At the plate Harper hit .300 in his sleep, but had modest pop with 11 homers per 550 at-bats for the Twins. He also rarely walked or whiffed with 19 non-intentional walks and 29 strikeouts per 600 plate appearances. A half-dozen years after saying goodbye to Harper the Twins had another high-average, low-pop, swing-at-everything catcher in A.J. Pierzynski, but even that comparison short-changes Harper once you adjust his raw numbers to current offensive levels:

With the Twins        G       PA      AVG      OBP      SLG      OPS+
Brian Harper        730     2691     .313     .347     .472      110
A.J. Pierzynski     430     1540     .301     .341     .447      105

Harper was a notch above Pierzynski at the plate during their respective Twins careers, hiting for a higher batting average and more power. Perhaps most importantly when it comes to his place in team history, Harper played 730 games for the Twins, compared to 430 for Pierzynski. And in case you're wondering, Pierzynski threw out 31 percent of stolen-base attempts while with the Twins, which is the exact same rate as Harper.

It's a shame that Harper didn't latch on with the Twins earlier. He consistently produced big numbers in the minors, batting .307 in nearly 900 games before joining the Twins, and given a chance could have basically doubled the big-league career he had. Even still, he ranks as one of the most consistent and underrated players of the early 1990s, was a key part of the World Series title in 1991, and ranks as the second-best (non-active) catcher in team history.

Oh, and Lonnie Smith was out in that picture.

TOP 25 ALL-TIME MINNESOTA TWINS RANKS
Batting Average      .306     7th
Doubles               156    20th
Adjusted OPS+         110    20th
Hits                  767    23rd

21 Comments »

  1. Finally some love for Brian Harper, and someone to point out that he wasn’t as bad defensively as everyone thought. But the lingering image I’ll always have of him is with Lonnie Smith, shaking hands and wishing each other luck as Smith stepped into the box to begin the final game of an epic World Series (and we had no idea that the greatest epic was yet to come).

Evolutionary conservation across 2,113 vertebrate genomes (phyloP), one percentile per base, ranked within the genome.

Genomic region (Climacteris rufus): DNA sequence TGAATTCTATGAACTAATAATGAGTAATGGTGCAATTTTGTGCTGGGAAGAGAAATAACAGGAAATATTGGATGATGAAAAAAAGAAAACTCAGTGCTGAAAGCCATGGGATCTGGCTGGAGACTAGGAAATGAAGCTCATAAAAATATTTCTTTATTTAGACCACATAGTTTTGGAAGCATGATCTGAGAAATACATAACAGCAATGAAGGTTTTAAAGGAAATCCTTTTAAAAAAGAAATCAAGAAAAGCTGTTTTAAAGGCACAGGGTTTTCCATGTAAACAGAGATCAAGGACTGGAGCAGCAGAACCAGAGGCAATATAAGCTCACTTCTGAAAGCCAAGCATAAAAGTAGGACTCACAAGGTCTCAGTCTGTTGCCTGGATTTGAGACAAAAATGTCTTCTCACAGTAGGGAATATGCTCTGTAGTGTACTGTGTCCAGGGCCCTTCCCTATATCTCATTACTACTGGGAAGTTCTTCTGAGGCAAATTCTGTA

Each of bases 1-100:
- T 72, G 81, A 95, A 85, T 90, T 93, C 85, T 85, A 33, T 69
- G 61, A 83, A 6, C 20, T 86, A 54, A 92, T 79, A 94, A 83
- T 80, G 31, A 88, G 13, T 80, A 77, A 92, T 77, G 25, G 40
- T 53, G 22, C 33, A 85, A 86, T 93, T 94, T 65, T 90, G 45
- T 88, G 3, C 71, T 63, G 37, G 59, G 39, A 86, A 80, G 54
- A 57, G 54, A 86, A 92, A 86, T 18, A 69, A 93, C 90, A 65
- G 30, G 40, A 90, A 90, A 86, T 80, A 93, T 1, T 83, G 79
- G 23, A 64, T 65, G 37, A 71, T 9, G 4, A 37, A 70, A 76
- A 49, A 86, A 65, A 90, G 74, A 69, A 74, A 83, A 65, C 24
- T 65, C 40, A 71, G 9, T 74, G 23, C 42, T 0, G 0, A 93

Comment by Tom — March 1, 2011 @ 9:07 pm

  2. I absolutely loved Harper.

    In 1990, my homeroom class (I was 13) took a tour of a mostly-empty Metrodome. Harper was coming down the stairs when about eight of us kids were going up. One kid blurted out, “Who are you? Are you a Twin?” Harper said “Naw, I’m just with the grounds crew.” Most of the kids moved on, but I knew the truth and stayed back. Harper looked back at me as he passed, and he knew I knew who he was. He laughed and gave me a “Shh!” Still my favorite meeting with a Twin.

    Comment by spookymilk — March 1, 2011 @ 9:07 pm

  3. @spookymilk Awesome story.

    Comment by ghost42 — March 1, 2011 @ 9:48 pm

  4. Great story!

    He was totally a great guy – not to mention a great hitter.

    Comment by Son of Shane Mack — March 1, 2011 @ 11:10 pm

  5. Brian Harper was my favorite Twins player when I was a kid. I loved how he always hit the ball. He never walked, but he neve struck out either. I was so angry when they let him go that I stopped being a baseball fan for about four years (the strike didn’t help either).

    Comment by Iconoclast — March 1, 2011 @ 11:41 pm

  6. Brian Harper was one of my favorite Twins. Beyond being a good player, he was a nice guy. I spent many summers as a 10-12 year old chasing autographs outside the Metrodome. He ALWAYS had time to sign autographs and chat with us kids around the stadium. As a result, I have close to 70 Brian Harper autograph cards in my garage.

    Comment by Stupe — March 2, 2011 @ 12:46 am

  7. Nice to see some analysis on Harper’s caught steeling #s. One other thing: back during this time, it was held that the Twins’ best starting pitcher at holding runners was Scott Erickson. harper rarely, caught Erickson who had his own personal “caddie” when he was playing: lenny webster, Junior Ortiz, etc. not sure why…

    Comment by Steve J — March 2, 2011 @ 1:27 am

  8. I think part of the notion that Harper was not to be trusted as an everyday player, let alone thought of as an elite player, came from Kelly, at least in the early days of Harper’s Minnesota career. For what seemed like a long time, Kelly would deflect questions about his hesitancy to play Harper everyday by stating that he was an example of a guy that, if given the every day starter role, would quickly “play himself right out of the lineup”. While Kelly was right about a lot of things during his tenure, he was dead wrong about Harper, although I don’t know if he ever openly admitted it.

    Probably part of that was simply due to Kelly being close and loyal to that core group of Twins, of which Laudner was a charter member (and Harper was not).

    Comment by marietta mouthpiece — March 2, 2011 @ 6:56 am

  9. Harper’s bad defense rap was largely because he was very poor at receiving pitches. He dropped a lot of balls that hit him in the mitt. Ortiz caught Erickson because Harper simply couldn’t handle Erickson’s sinker.